Debh2010's Blog

Books and Knitting – go figure

Books vs. Movies

Well, well.  Last time I blogged, I was writing about Forrest Gump and what a disappointment the book was.  That set me off.  You know how I am.  Since then, I’ve been doing a lot of reading where the book has been made into a movie.  Of course, I’ve read other books along the way too, but I have my opinions and you poor souls have signed on to share them with me.

First up:  Atonement, by Ian McEwan.  This book was recently named by me a perfect book, my favorite book.  I stand by it.  I think I must have read it already this year, but it did my heart good to read it yet again and then watch the film.  The movie was produced in part by Mr. McEwan himself and adapted to a screenplay by Christopher Hampton.  The acting was sublime, starring Kiera Knightly and James McAvoy.  Ms. Knightly had already become one of my favorite fun actresses to watch, but I developed my high opinion of Mr. McAvoy while watching this movie and then the bonus features at the end of the DVD.  Just marvelous.  ***** FIVE, I repeat, FIVE stars for BOTH the book and the movie.

Lonesome Dove, by Larry McMurtry.  It had been years since I’d read this story, but I fell right back into it like I’d never left.  I do love a good old-fashioned shit-kicker, and though there’s more to this story than cowboy-ing, it has multiple Old West elements and really keeps me interested.  The book gets **** stars.  It was made into a television mini-series in 1989 starring Robert Duvall and Tommy Lee Jones.  It was a great adaptation and really engaging to watch, but I wish they’d waited a few more years to do it.  The technology available to them leaves a few of the elements looking a little clunky, but it’s so well-acted that I wouldn’t want them to try and do it over.  I liked Diane Lane as the main female character, and I liked that it let us see Ricky Schroeder as a nearly grown young man (for those of us who really liked him on Silver Spoon).  In my humble opinion, the television series gets ***3/4 stars.  I’m glad they did this book over the course of 8 television hours, as it wouldn’t have been worth a stink to do a 2 hour  movie and think it would be any good at all.  I wish they could have made it with all the bad language and a little more violence, and I wish they’d had a more convincing actor in the role of Blue Duck.  He wasn’t as scary as he was in the book, and he needed to be.  And his wig looked fake.  I kind of wondered if he was really a Native American.  Yeah, they could have cast that part better.  Still, I’m a fan.  It’s worth a watch.

Here’s a couple that don’t have a movie attached, that I’m aware of: 

Summer Sisters, by Judy Blume.  I really like Judy Blume’s books.  She writes for teenagers and she writes for adults and I like the way she uses words to get it out there.  Summer Sisters is a story about friends made by choice and life made by circumstance.  It’s joyful and sad, relaxing and riveting.  Good overall book to read.  ***1/2 stars.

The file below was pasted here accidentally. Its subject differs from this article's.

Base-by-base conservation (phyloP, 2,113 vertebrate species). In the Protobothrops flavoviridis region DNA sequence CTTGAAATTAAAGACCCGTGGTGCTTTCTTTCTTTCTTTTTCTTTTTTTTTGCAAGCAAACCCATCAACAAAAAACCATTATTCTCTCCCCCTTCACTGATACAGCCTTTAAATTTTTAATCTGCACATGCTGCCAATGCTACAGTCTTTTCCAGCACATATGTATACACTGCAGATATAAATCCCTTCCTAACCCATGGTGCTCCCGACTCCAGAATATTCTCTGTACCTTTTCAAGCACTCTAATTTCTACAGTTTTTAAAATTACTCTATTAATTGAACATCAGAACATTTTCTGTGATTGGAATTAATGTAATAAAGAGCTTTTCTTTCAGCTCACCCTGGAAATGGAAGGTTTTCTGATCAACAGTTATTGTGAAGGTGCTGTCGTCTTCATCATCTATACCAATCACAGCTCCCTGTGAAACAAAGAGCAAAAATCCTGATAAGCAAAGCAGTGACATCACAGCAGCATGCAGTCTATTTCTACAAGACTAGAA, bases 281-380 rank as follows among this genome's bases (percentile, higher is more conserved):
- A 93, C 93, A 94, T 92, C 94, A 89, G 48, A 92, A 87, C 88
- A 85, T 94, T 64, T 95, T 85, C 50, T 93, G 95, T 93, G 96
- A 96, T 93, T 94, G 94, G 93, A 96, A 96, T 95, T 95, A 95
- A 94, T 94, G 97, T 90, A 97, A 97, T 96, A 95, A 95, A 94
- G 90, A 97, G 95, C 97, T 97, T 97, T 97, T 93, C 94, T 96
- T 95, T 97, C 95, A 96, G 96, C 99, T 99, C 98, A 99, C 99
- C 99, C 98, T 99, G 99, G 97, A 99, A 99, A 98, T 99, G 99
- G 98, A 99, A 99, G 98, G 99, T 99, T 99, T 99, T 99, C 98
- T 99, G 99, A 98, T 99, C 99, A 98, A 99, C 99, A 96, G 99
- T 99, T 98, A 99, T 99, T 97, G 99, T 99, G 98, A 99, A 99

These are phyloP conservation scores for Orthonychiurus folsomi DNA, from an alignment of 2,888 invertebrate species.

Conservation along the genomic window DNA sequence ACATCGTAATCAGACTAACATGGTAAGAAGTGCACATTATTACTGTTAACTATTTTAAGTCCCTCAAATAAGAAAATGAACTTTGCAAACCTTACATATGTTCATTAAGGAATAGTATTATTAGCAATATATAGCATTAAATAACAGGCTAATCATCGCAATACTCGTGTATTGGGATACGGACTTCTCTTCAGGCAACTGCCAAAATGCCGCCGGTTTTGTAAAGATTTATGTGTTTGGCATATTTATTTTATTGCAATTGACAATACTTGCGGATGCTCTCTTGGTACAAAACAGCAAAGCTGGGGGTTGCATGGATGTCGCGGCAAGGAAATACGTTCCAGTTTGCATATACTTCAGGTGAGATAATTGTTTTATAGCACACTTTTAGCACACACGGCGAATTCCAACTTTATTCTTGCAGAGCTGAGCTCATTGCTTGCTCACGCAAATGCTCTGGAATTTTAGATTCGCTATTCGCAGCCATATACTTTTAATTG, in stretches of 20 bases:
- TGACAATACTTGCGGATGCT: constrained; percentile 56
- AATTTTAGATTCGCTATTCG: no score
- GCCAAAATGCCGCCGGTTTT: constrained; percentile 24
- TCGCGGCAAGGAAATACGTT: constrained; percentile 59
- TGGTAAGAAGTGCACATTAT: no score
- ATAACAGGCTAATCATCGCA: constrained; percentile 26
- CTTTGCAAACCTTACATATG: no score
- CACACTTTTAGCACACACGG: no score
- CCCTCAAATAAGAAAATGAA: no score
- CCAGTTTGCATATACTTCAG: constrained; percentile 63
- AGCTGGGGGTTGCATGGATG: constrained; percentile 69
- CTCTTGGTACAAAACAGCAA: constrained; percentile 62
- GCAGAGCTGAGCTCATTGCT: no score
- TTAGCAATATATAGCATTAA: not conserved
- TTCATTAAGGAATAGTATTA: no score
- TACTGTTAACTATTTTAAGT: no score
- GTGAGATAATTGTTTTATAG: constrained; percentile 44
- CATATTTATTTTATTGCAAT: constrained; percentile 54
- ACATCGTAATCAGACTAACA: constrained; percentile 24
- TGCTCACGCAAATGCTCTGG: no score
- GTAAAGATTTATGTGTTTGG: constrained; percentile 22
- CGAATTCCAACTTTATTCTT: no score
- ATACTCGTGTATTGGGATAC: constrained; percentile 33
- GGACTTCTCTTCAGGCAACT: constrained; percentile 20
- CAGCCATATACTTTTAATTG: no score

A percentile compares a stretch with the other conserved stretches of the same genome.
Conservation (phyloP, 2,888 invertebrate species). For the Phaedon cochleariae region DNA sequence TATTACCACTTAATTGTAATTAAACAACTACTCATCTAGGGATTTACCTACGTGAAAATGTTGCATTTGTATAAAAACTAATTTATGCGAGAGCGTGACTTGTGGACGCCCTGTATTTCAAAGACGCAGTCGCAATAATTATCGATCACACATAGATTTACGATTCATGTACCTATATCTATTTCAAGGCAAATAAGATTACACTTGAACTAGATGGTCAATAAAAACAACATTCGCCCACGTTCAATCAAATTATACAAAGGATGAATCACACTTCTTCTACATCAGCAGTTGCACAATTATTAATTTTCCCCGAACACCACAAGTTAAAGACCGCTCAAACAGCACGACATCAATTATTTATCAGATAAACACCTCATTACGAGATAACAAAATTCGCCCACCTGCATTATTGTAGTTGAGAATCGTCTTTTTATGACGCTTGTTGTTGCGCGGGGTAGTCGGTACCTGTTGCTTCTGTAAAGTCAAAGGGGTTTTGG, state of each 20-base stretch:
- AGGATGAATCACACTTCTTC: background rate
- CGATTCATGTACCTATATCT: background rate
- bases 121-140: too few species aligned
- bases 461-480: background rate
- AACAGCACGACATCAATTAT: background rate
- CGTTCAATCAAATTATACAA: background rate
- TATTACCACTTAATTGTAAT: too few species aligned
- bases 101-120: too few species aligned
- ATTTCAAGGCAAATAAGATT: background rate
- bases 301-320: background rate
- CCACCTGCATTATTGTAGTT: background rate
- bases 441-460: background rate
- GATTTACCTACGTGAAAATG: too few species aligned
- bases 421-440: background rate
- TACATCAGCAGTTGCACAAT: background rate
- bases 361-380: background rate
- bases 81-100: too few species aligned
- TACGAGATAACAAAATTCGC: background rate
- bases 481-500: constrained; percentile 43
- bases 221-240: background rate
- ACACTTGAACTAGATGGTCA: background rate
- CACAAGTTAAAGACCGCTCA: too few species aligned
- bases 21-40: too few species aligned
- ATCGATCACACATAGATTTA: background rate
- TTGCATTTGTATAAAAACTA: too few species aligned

Perfect Match, by Jodi Picoult.  Perfect Match is the story of a prosecutor of child molesters whose own child is assaulted.  The path she chooses as the child’s mother is shocking, but you get it immediately.  The twist at the end is shocking and you feel that one right in the gut.  ***3/4 stars.

Friends & Lovers, by Barbara Delinsky.  This is a re-release of two of her stories:  Having Faith and The Dream.  Adequate romances, nothing to truly blow the doors off of your bus, but more than good enough to read and pass some pleasant quiet time.  *** stars.

THR3E, by Ted Dekker.  Wow.  This is one weird, taut, riveting psychological drama.  I didn’t want to put it down, but pieces of it were just a tad fantastic for my brain.  I do have issues when it comes to suspending my sense of disbelief.  We’ve been down that road before.  However, when I could let go of it and just ride the story, it swept me up.  Well worth the price of it.  ***1/2 stars.

About a Boy, by Nick Hornby.  I almost typed “delightful” because it is, but it has a darker undercurrent which truly prevents it from being delightful.  Instead, let’s try Excellent.  This is a growing-up story about a boy and about a man.  It all goes together nicely by the end.  The book gets ***3/4 stars.  The movie was made in 2002 and starred Hugh Grant.  When Mr. Grant is on, he’s truly on, and I think he fits this part so well that it might have been written just for him.  I felt that way while reading the book too, but I haven’t done that much research to know one way or the other.  It’s brilliant.  If you haven’t seen it, I would seriously recommend it.  Wonderful investment of about 2 hours of your time.  Movie gets **** stars.

Bass Ackwards and Belly Up, by Elizabeth Craft and Sarah Fain.  I tried to read this book twice before I actually latched on and could give it a decent suck.  This is a story about four friends who are graduating from high school and about to make their way into what amounts to the real world.  It’s very well-written and quite enjoyable.  Happy ending sort of book without getting too sticky sweet.  Worth a read if you find it cheap.  I’m giving it *** stars.

I’ve got two going at the same time now, and bless her heart, The Kid bought me books for Christmas.  My little dumpling pays attention to her mama.  Unfortunately, her mama is coming to the conclusion that she’d rather read than write.  To the extent that I’m dreaming of this plot line that I came up with on my drive home from work.  Two.  Weeks.  Ago.  I’m going to have to write it down, but I’ve been resistant.  Not sure why. 

I did buy two notebooks the other day at the store.  I didn’t need notebooks, but they smelled right.  Sigh.

Happy Reading Everybody!!  Merry Christmas to all of you!

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December 25, 2010 - Posted by | Uncategorized

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